What does the future hold for craft beer in Georgia?
Of the 6,266 independent breweries operating in the United States last year, 75 percent of them—4,700—were responsible for just 1 percent of all craft beer volume. Thanks to SB85 and the ability to sell directly from a brewery, Georgia’s growth in craft beer will likely come through small production.
That’s the model Halfway Crooks Blending and Brewing is pursuing. Cofounded by electrical engineer Shawn Bainbridge and former Three Taverns brewmaster Joran Van Ginderachter, Halfway Crooks will occupy a two-floor storefront on Georgia Avenue in Summerhill, just steps from Georgia State Stadium (the former Turner Field) and a $200 million mixed-use project being developed by Carter. Van Ginderachter will focus on pilsners and mixed-fermentation beers, made on a 10-barrel system.
“We know how we want our beer to be served and what kind of experience we want our customers to have,” Bainbridge says. “Not only is this their neighborhood, they’ll get to see the people making it.”
When it opens (scheduled for fall), Halfway Crooks will effectively be a neighborhood brewery—a concept not unusual to anyone who’s tipped back a few in Portland, Oregon. Relying heavily on foot traffic, Halfway Crooks will also be the first Atlanta brewery to open in a commercial area. Before the city changed its alcohol code, a brewery could open only in an area zoned industrial.
On 212 acres outside Albany, fields of barley and wheat are creeping just past knee-high. For years, these crops ended up being sold to local breadmakers. Today, their destination is a 30-barrel brewhouse in downtown Albany. The farm and the brewery together comprise the Pretoria Fields Collective, an operation begun by Dr. Tripp Morgan, an Albany surgeon.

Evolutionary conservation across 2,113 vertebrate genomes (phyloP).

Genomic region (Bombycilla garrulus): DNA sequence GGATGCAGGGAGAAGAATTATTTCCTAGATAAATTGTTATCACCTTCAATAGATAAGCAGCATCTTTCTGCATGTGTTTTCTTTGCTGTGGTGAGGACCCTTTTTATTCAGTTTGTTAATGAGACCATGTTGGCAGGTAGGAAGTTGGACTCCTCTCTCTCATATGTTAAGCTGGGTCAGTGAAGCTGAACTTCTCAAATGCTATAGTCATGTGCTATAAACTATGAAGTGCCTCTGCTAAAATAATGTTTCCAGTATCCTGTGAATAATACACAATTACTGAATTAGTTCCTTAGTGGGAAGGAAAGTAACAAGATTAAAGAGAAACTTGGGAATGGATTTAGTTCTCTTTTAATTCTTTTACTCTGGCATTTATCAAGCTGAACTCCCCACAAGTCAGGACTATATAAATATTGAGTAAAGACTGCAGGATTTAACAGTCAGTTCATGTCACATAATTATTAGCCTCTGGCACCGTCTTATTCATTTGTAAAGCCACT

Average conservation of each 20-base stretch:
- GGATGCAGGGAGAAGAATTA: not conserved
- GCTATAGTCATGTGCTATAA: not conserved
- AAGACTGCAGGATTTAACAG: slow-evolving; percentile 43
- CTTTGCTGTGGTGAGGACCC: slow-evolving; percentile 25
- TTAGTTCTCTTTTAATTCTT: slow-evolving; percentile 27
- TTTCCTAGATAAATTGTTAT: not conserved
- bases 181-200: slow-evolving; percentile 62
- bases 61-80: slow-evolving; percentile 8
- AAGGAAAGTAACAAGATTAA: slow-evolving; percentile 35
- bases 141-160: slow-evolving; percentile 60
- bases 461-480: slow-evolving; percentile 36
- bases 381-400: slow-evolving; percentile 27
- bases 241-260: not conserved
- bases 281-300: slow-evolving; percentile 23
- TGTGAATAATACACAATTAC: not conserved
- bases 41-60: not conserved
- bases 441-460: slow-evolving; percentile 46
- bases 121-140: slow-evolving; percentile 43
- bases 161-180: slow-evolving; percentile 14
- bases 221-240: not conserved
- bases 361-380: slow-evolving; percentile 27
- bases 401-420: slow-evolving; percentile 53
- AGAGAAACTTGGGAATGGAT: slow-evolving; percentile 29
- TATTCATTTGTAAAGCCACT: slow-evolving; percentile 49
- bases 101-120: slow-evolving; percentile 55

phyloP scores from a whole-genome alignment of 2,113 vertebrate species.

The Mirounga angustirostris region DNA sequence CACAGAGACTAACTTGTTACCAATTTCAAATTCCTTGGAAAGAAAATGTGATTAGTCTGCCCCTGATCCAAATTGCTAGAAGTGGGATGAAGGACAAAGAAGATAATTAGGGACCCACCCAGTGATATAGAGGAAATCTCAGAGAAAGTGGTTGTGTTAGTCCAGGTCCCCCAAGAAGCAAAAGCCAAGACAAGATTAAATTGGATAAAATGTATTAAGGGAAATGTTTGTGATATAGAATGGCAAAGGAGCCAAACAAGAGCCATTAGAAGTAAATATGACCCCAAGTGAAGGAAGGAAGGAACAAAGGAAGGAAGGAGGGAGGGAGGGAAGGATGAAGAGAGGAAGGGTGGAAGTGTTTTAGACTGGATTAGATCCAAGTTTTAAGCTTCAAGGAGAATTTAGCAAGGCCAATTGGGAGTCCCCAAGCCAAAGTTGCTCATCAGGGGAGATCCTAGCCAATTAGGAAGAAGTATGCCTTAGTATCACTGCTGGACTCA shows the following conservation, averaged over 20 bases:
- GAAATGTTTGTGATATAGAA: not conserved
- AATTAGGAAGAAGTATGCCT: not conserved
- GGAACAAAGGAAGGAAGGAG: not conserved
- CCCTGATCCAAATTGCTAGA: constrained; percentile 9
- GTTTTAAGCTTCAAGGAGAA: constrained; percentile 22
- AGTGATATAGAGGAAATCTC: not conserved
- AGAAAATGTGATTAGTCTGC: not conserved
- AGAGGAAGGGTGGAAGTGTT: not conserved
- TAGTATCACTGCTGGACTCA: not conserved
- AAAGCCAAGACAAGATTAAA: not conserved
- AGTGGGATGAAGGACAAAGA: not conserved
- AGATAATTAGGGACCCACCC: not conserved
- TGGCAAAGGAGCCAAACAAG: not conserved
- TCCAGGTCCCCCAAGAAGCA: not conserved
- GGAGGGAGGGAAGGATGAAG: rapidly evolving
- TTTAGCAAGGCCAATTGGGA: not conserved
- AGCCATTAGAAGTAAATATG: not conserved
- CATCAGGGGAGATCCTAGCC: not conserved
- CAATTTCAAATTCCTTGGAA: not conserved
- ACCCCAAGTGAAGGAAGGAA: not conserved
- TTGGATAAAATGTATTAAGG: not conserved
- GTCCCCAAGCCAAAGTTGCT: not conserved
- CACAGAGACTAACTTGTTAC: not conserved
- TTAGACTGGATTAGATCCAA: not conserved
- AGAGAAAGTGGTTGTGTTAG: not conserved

The idea is simple—organically grow the ingredients required by their brewer, Eric Kirchner, who was recruited from Russian River Brewing Co. in California. “We’re making beer in the longest, slowest, and most expensive way you can,” Jennifer Harris, Pretoria’s marketing director, says with a chuckle. Right now, just over half of the raw ingredients for Pretoria’s Gose, for example, come from the farm. Beyond wheat and barley, the farm also boasts blackberries, blueberries, and strawberries. Pretoria is even growing hops—especially challenging in the heat and humidity of south Georgia.
Pretoria Fields represents a next step in the maturation of Georgia’s craft beer industry. Right now, “Georgia’s breweries are concentrated in metro Atlanta,” says Bart Watson, economist with the Brewers Association. “When it really takes off, it starts to move into more rural areas.” Currently, the closest to Atlanta you can buy Pretoria Fields is Newnan, but the brewery expects distribution to widen once it starts canning this month.
IPAs—hazy, double, or otherwise—aren’t enough anymore. To ensure repeat business, brewers need to churn out innovative styles. None are more specialized than SweetWater’s Woodlands Project, a barrel-aging operation that’s the artisanal counterpoint to the brewery’s industrial side. Brainchilds of brewer Nick Burgoyne, the beers are offered as part of a beer club, and bottles are released when they’re ready. The first batch included an imperial stout aged in bourbon and cognac barrels with tangerine, vanilla, and lactose. The brewhouse itself is often reserved for event space, but public tours are available on Sundays.